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Legal References

U.S. Department of Justice Drug Enforcement Administration Washington, D.C. 20537

AFFIDAVIT OF CHARLES H. METCALF

I, Charles H. Metcalf, declare and say:

I am a Senior Investigator employed by the Drug Enforcement Administration (DEA) and am assigned to the DEA Office of Diversion Control, Registration Section. I have been employed by the DEA since 1985. I am fully familiar with the facts stated herein.

1. The importation, sterilization, and commercial distribution of marijuana seed to be used as birdfeed is regulated by the DEA pursuant to the Controlled Substance Import and Export Act, U.S.C. 952 Et. seq. and 21 C.F.R. 1311. The DEA, and my office in particular, has authority to license and register importers of marijuana seed to be sterilized, rendered non-viable and placed into commerce as birdfeed. 2. Pursuant to this authority this office has approved the registration of Minn-Dak Growers, Ltd. as an importer and distributor of marijuana seeds to be rendered non-viable and used as birdfeed. 3. Upon the importation of marijuana seed into the United States, the Customs Department impounds and inspects the seed, and then monitors transport to approved facilities which render the seeds infertile through gas and/or temperature. 4. The sterile marijuana seeds are specifically excluded from the definition of "marijuana" and are not a controlled substance under federal statute. Public Law 91-153, Section 102 (15). 5. In 1990, approximately sixty (60) tons of marijuana seeds were imported into the United States with DEA approval to be used as birdfeed. Since 1981 approximately fifty (50) to sixty (60) tons of marijuana seeds have been imported into the United States annually with DEA approval. 6. My office is unaware of any criminal prosecutions brought against any individuals for possession and distribution of sterile marijuana seed birdfeed at any time aside from the charges brought against Mr. Keith S. Halpern and his clients. 7. The DEA, and my office in particular, is aware that sterile marijuana seed sold as birdfeed is likely to contain residue and particulate vegetable matter which will test positive for the presence of THC, the active ingredient of marijuana. 8. The DEA does not require sterile marijuana seed placed into commerce as birdfeed to be free of all such residue and particulate matter. 9. The DEA does not consider sterile marijuana seed sold as birdfeed to be a controlled substance, whether or not it contains residue or particulate matter which tests positive for the presence of THC. 10. As detailed in the Affidavit of Susan Miller, Forensic Chemist, DEA, when evaluating material which visually appears to be primarily marijuana seed, the DEA's determination of whether the material constitutes a controlled substance must be made by viability testing of the seeds, rather than separate THC analysis of the residue and particulate matter. I declare under penalty of perjury, pursuant to 28 U.S.C. 1746, that the foregoing is true and correct.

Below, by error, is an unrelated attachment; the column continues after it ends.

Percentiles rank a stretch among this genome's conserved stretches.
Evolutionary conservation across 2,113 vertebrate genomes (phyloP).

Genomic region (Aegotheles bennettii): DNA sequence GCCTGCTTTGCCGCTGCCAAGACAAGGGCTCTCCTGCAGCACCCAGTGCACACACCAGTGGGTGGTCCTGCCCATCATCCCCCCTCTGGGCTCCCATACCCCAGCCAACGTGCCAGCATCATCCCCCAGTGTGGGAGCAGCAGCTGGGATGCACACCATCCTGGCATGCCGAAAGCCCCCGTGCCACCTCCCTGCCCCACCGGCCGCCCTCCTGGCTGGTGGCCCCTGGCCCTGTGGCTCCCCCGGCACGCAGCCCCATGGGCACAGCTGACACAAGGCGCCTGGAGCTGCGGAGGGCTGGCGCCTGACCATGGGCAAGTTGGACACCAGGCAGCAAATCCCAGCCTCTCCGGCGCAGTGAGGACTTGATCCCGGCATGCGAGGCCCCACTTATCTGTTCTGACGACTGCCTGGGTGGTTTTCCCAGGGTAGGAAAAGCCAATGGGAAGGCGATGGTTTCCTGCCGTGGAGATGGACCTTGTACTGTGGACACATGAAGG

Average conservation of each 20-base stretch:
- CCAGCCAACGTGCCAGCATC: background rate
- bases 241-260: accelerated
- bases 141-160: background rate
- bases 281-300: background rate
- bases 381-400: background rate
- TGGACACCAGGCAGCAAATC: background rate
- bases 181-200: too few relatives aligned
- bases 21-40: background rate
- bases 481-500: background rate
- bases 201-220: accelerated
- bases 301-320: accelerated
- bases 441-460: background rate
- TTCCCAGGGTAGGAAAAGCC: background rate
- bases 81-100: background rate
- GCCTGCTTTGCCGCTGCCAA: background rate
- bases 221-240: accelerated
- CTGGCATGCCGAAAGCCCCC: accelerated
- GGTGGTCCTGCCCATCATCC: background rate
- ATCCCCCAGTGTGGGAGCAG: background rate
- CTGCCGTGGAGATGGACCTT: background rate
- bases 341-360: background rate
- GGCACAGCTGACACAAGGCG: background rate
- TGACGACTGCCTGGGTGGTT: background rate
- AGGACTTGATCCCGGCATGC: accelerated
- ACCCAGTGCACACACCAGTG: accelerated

Charles H. Metcalf Senior Investigator

Date: APR 18 1991

U.S. Department of Justice Drug Enforcement Administration Washington, D.C. 20537

AFFIDAVIT OF SUSAN MILLER

I, Susan Miller, declare and say:

I am a Forensic Chemist employed by the Drug Enforcement Administration. 1. Forensic Chemists employed by the Drug Enforcement Administration are required to perform certain specific analytical procedures to quantitate and identify the unknown evidence samples submitted by law enforcement personnel. These procedures are specific for each type of substance analyzed and were developed to prove the identity of the substance as specified in the Controlled Substance Act, Title 21 Section 802. 2. When presented with evidence that is by visual examination determined to be mostly seeds, the DEA Forensic Chemist makes the decision to analyze the evidence following the standard procedure for identification of marihuana seeds. This procedure consists of a microscopic examination of the physical characteristics associated with marihuana seeds and a viability determination. It is recognized by the DEA laboratory system that the residues associated with marihuana seeds can and most often do, produce positive THC results using the standard chemical tests for marihuana. A large quantity of seeds could produce enough residue to have measurable amounts of plant material. However, when an exhibit has been determined to be seeds, the residues are not collected and analyzed separately. The determination of the presence of THC, or the identification of the physical characteristics of marihuana plant material by analysis of that material is not the objective. For seed evidence, the chemist must prove by microscopic examination that the seeds have the physical characteristics of marihuana seeds, and the chemist must also prove that the seeds are viable. A sampling of seeds obtained from the exhibit submitted for analysis must be placed in a suitable container to promote germination. A 5% viability rate is considered necessary by the DEA to prove that the sample of seeds is indeed viable. Viability is the critical aspect of the analysis because the law specifically states that sterilized seeds incapable of germination are not included in the term "Marihuana" and are therefore not controlled.

3. Attached is a copy of the current procedure used by the Drug Enforcement Administration for the analysis of Marihuana. This copy was taken from "Methods of Analysis ^" as reprinted by the Bureau of Narcotics of Dangerous Drugs, U.S. Department of Justice. I declare under penalty of perjury, pursuant to28 U.S.C. 1746, that the foregoing is true and correct.

Susan Miller Forensic Chemist Date: APR 11 1991

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